India loses contact with Chandrayaan-2 Moon lander ‘Vikram‘ during its descent when it was just 2 km from the lunar surface.
Chandrayaan-2 was launched on July 22 entered lunar orbit on August 20, on September 2, Vikram separated from the mission orbiter, and the freed lander began a series of braking maneuvers to lower the orbit and getting ready for landing. Shortly before touchdown, Vikram module stopped communicating with Earth when it was just 1.3 miles from the lunar surface.
The fate of the craft is still not known but if India was able to make the soft landing of Vikram lander on the south pole region of Moon it would have joined the elite group of nations who have successfully accomplished a soft landing on the moon. The three countries are the United States of America, China, and USSR.
ISRO is a statement said, “The success criteria were defined for each and every phase of the mission and till date, 90 to 95% of the mission objectives have been accomplished and will continue to contribute to Lunar science, notwithstanding the loss of communication with the Lander,”.
It was a mission of national pride for India and was built and launched for approximately US$150 million, much cheaper than NASA and ESA missions and was to have served as a prototype for future missions to Mars and to send Indian astronauts into space.
The Prime Minister had witnessed the descent of `Vikram’ Lander at the ISRO Control Centre early on Saturday. The Lander descended normally till an altitude of 2.1 km from the surface of the moon but subsequently, communication to the ground stations was lost.
Prime Minister Narendra Modi said in a public statement after mission control lost contact that “The best is yet to come in our space programme. India is with you. He said it was a historic achievement that the Orbiter, which was a significant part of the Chandrayaan 2 mission, has been placed successfully in the lunar orbit.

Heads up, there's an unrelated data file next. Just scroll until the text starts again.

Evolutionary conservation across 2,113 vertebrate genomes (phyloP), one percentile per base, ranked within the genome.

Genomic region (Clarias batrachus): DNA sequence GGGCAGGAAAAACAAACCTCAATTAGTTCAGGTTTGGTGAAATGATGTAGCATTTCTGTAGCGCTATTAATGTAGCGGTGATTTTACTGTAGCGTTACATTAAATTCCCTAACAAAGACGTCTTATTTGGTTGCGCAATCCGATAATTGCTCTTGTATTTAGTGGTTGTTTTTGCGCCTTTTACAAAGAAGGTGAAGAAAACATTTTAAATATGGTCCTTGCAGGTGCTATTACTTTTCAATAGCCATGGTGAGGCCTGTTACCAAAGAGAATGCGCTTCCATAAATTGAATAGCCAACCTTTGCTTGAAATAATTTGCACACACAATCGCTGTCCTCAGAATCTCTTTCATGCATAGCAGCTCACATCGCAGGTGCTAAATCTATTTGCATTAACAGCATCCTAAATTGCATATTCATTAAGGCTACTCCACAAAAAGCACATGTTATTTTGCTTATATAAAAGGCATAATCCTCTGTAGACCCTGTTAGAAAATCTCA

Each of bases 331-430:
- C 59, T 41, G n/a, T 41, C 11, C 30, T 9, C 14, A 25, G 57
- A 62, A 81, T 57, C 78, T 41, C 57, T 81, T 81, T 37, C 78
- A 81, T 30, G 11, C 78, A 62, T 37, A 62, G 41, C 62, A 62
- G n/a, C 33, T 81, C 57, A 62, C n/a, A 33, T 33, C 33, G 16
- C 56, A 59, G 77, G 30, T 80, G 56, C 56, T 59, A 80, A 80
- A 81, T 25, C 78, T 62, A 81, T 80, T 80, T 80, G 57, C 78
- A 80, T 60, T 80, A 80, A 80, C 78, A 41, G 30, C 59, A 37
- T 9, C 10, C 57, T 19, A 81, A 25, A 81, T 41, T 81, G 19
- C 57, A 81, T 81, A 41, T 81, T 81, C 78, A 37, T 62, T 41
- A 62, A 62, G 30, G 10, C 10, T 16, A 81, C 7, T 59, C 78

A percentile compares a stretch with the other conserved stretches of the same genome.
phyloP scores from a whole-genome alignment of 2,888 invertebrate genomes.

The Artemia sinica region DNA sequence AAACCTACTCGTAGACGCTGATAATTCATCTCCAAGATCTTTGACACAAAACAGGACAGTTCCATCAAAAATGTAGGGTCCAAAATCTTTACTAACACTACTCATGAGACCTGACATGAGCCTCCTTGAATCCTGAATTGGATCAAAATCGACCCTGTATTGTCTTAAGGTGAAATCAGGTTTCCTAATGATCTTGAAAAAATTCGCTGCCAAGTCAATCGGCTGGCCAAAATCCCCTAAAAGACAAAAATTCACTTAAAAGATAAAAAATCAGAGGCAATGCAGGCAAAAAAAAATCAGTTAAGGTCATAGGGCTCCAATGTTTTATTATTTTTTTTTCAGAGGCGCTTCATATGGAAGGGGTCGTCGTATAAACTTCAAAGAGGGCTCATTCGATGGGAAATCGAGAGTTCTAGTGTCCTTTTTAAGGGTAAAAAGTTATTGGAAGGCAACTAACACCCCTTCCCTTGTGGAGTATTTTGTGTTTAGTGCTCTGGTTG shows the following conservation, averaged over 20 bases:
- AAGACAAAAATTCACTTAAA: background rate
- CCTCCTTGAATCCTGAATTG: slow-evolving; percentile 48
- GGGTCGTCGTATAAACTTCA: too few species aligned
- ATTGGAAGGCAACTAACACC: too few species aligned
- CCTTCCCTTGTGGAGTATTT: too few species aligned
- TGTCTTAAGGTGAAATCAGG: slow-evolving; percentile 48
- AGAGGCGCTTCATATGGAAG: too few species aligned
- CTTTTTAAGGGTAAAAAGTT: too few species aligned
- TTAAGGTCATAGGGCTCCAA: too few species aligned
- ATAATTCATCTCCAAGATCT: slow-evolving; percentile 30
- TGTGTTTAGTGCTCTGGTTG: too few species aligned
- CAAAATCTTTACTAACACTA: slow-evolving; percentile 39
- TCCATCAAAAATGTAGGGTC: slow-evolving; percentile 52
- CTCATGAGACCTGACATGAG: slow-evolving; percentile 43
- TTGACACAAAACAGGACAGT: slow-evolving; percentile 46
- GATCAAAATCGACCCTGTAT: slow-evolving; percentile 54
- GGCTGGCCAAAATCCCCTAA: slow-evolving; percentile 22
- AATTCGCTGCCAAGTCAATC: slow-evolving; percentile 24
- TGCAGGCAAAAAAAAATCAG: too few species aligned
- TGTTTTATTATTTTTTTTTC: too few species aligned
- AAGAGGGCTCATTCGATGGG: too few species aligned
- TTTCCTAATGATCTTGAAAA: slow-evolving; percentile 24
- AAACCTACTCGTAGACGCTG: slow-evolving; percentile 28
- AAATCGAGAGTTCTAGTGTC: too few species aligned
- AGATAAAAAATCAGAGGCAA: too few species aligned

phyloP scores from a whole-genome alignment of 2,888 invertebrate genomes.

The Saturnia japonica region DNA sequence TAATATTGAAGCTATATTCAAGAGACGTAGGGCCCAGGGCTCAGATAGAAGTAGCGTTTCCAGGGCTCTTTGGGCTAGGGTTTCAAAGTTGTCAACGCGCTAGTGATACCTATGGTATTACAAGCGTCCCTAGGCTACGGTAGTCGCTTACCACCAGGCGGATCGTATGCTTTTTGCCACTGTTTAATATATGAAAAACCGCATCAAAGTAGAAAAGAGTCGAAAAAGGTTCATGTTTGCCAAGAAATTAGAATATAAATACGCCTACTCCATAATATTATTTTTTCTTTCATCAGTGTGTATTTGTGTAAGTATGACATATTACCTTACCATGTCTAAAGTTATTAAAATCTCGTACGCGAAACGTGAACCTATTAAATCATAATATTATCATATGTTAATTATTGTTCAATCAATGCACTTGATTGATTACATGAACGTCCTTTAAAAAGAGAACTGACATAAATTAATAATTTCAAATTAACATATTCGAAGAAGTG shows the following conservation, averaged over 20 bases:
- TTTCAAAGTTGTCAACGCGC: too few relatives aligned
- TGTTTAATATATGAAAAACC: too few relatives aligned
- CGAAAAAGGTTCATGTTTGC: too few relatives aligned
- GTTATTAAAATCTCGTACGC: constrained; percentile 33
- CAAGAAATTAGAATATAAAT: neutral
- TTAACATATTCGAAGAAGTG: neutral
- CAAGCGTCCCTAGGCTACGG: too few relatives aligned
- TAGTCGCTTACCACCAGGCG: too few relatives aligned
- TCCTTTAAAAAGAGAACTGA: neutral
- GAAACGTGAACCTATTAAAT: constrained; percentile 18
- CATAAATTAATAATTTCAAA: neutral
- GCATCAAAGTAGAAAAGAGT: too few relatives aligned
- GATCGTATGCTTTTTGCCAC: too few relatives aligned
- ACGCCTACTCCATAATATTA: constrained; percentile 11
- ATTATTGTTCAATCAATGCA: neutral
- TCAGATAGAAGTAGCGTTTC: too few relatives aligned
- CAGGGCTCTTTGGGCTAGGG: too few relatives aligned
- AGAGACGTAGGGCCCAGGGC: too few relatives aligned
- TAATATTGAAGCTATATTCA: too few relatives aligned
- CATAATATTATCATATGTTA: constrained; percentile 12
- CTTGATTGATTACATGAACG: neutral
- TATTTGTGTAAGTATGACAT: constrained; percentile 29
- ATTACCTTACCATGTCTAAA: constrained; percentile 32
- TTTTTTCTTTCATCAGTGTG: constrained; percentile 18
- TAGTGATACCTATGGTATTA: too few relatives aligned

This was the third attempted landing on the Moon in 2019, following the Chinese Chang’e 4 which successfully landed in January, and the Israeli Beresheet, which had a similar failure in the final landing process and crashed on the Moon on April 2019.
ISRO is analyzing data from the Vikram lander’s descent and is hoping to make contact with the spacecraft. Vikram houses the six-wheeled rover Pragyaan that was to explore the lunar surface for around 14 Earth days.
We congratulate @ISRO on their incredible efforts on #Chandrayaan2. The mission is a huge step forward for India and will continue to produce valuable data to fuel scientific advancements. We have no doubt that India will achieve its space aspirations. AGW https://t.co/r1TAjvRl47— State_SCA (@State_SCA) September 7, 2019
Australian Space Agency: The Vikram Lander was just a few kilometres short of realising its mission to the Moon. To the team at ISRO, we applaud your efforts and the commitment to continue our journey into space. #Chandrayaan2 pic.twitter.com/XTe83DGMIB— ANI (@ANI) September 7, 2019
This is Mission Control Centre. #VikramLander descent was as planned and normal performance was observed up to an altitude of 2.1 km. Subsequently, communication from Lander to the ground stations was lost. Data is being analyzed.#ISRO— ISRO (@isro) September 6, 2019